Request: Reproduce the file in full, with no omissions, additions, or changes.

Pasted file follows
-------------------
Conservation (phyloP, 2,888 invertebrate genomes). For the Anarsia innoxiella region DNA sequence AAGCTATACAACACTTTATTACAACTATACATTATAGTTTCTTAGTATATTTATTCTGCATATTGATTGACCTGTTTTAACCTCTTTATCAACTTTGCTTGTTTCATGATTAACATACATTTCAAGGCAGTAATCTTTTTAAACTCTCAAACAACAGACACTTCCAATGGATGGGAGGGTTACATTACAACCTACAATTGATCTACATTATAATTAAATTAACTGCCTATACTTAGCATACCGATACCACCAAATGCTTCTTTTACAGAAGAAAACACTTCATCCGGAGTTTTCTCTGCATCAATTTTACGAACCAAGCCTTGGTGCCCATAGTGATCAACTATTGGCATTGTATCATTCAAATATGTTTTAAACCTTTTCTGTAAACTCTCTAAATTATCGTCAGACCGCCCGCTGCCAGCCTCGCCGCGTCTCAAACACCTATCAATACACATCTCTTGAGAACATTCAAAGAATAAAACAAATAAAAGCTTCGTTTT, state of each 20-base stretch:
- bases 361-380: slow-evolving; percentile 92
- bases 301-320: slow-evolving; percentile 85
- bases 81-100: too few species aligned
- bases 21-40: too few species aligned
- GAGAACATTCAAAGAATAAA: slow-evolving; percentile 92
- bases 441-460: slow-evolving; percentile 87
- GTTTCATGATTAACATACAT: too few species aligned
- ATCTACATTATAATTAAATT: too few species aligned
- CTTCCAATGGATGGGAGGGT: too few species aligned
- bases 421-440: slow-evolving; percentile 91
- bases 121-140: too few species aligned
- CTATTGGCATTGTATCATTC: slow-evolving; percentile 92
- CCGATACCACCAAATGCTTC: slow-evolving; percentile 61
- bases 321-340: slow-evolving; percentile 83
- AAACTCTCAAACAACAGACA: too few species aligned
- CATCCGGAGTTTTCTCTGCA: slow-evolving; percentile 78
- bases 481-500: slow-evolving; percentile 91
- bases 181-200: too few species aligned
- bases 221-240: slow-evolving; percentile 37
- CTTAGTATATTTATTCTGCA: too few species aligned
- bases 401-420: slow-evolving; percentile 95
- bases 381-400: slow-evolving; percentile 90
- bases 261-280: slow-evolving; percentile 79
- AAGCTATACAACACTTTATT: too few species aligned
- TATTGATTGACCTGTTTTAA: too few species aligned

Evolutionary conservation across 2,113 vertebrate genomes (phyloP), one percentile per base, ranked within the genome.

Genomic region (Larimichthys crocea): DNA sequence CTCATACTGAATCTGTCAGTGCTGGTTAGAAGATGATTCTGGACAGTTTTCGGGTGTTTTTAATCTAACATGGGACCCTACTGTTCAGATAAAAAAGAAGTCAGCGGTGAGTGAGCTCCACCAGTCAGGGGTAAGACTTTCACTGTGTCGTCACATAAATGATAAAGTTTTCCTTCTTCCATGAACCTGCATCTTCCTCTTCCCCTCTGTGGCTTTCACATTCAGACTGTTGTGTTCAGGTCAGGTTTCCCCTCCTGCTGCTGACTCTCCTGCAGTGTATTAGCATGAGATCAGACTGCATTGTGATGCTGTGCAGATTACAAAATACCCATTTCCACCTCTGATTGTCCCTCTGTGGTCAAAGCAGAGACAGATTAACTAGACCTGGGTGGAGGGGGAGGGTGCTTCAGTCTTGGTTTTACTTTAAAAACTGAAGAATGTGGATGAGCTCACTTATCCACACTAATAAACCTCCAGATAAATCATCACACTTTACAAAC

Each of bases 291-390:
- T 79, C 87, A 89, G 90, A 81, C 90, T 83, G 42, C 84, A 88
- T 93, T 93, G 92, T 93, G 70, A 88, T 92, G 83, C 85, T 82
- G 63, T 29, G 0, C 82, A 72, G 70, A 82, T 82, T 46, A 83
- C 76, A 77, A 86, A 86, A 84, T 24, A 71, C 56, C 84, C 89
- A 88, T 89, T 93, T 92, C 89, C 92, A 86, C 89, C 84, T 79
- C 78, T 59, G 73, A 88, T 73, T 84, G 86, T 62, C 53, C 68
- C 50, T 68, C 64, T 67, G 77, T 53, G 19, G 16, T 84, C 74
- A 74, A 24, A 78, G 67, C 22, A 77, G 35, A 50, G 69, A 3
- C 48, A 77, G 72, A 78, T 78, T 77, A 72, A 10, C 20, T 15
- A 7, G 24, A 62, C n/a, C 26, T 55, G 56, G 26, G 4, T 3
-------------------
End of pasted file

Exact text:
Conservation (phyloP, 2,888 invertebrate genomes). For the Anarsia innoxiella region DNA sequence AAGCTATACAACACTTTATTACAACTATACATTATAGTTTCTTAGTATATTTATTCTGCATATTGATTGACCTGTTTTAACCTCTTTATCAACTTTGCTTGTTTCATGATTAACATACATTTCAAGGCAGTAATCTTTTTAAACTCTCAAACAACAGACACTTCCAATGGATGGGAGGGTTACATTACAACCTACAATTGATCTACATTATAATTAAATTAACTGCCTATACTTAGCATACCGATACCACCAAATGCTTCTTTTACAGAAGAAAACACTTCATCCGGAGTTTTCTCTGCATCAATTTTACGAACCAAGCCTTGGTGCCCATAGTGATCAACTATTGGCATTGTATCATTCAAATATGTTTTAAACCTTTTCTGTAAACTCTCTAAATTATCGTCAGACCGCCCGCTGCCAGCCTCGCCGCGTCTCAAACACCTATCAATACACATCTCTTGAGAACATTCAAAGAATAAAACAAATAAAAGCTTCGTTTT, state of each 20-base stretch:
- bases 361-380: slow-evolving; percentile 92
- bases 301-320: slow-evolving; percentile 85
- bases 81-100: too few species aligned
- bases 21-40: too few species aligned
- GAGAACATTCAAAGAATAAA: slow-evolving; percentile 92
- bases 441-460: slow-evolving; percentile 87
- GTTTCATGATTAACATACAT: too few species aligned
- ATCTACATTATAATTAAATT: too few species aligned
- CTTCCAATGGATGGGAGGGT: too few species aligned
- bases 421-440: slow-evolving; percentile 91
- bases 121-140: too few species aligned
- CTATTGGCATTGTATCATTC: slow-evolving; percentile 92
- CCGATACCACCAAATGCTTC: slow-evolving; percentile 61
- bases 321-340: slow-evolving; percentile 83
- AAACTCTCAAACAACAGACA: too few species aligned
- CATCCGGAGTTTTCTCTGCA: slow-evolving; percentile 78
- bases 481-500: slow-evolving; percentile 91
- bases 181-200: too few species aligned
- bases 221-240: slow-evolving; percentile 37
- CTTAGTATATTTATTCTGCA: too few species aligned
- bases 401-420: slow-evolving; percentile 95
- bases 381-400: slow-evolving; percentile 90
- bases 261-280: slow-evolving; percentile 79
- AAGCTATACAACACTTTATT: too few species aligned
- TATTGATTGACCTGTTTTAA: too few species aligned

Evolutionary conservation across 2,113 vertebrate genomes (phyloP), one percentile per base, ranked within the genome.

Genomic region (Larimichthys crocea): DNA sequence CTCATACTGAATCTGTCAGTGCTGGTTAGAAGATGATTCTGGACAGTTTTCGGGTGTTTTTAATCTAACATGGGACCCTACTGTTCAGATAAAAAAGAAGTCAGCGGTGAGTGAGCTCCACCAGTCAGGGGTAAGACTTTCACTGTGTCGTCACATAAATGATAAAGTTTTCCTTCTTCCATGAACCTGCATCTTCCTCTTCCCCTCTGTGGCTTTCACATTCAGACTGTTGTGTTCAGGTCAGGTTTCCCCTCCTGCTGCTGACTCTCCTGCAGTGTATTAGCATGAGATCAGACTGCATTGTGATGCTGTGCAGATTACAAAATACCCATTTCCACCTCTGATTGTCCCTCTGTGGTCAAAGCAGAGACAGATTAACTAGACCTGGGTGGAGGGGGAGGGTGCTTCAGTCTTGGTTTTACTTTAAAAACTGAAGAATGTGGATGAGCTCACTTATCCACACTAATAAACCTCCAGATAAATCATCACACTTTACAAAC

Each of bases 291-390:
- T 79, C 87, A 89, G 90, A 81, C 90, T 83, G 42, C 84, A 88
- T 93, T 93, G 92, T 93, G 70, A 88, T 92, G 83, C 85, T 82
- G 63, T 29, G 0, C 82, A 72, G 70, A 82, T 82, T 46, A 83
- C 76, A 77, A 86, A 86, A 84, T 24, A 71, C 56, C 84, C 89
- A 88, T 89, T 93, T 92, C 89, C 92, A 86, C 89, C 84, T 79
- C 78, T 59, G 73, A 88, T 73, T 84, G 86, T 62, C 53, C 68
- C 50, T 68, C 64, T 67, G 77, T 53, G 19, G 16, T 84, C 74
- A 74, A 24, A 78, G 67, C 22, A 77, G 35, A 50, G 69, A 3
- C 48, A 77, G 72, A 78, T 78, T 77, A 72, A 10, C 20, T 15
- A 7, G 24, A 62, C n/a, C 26, T 55, G 56, G 26, G 4, T 3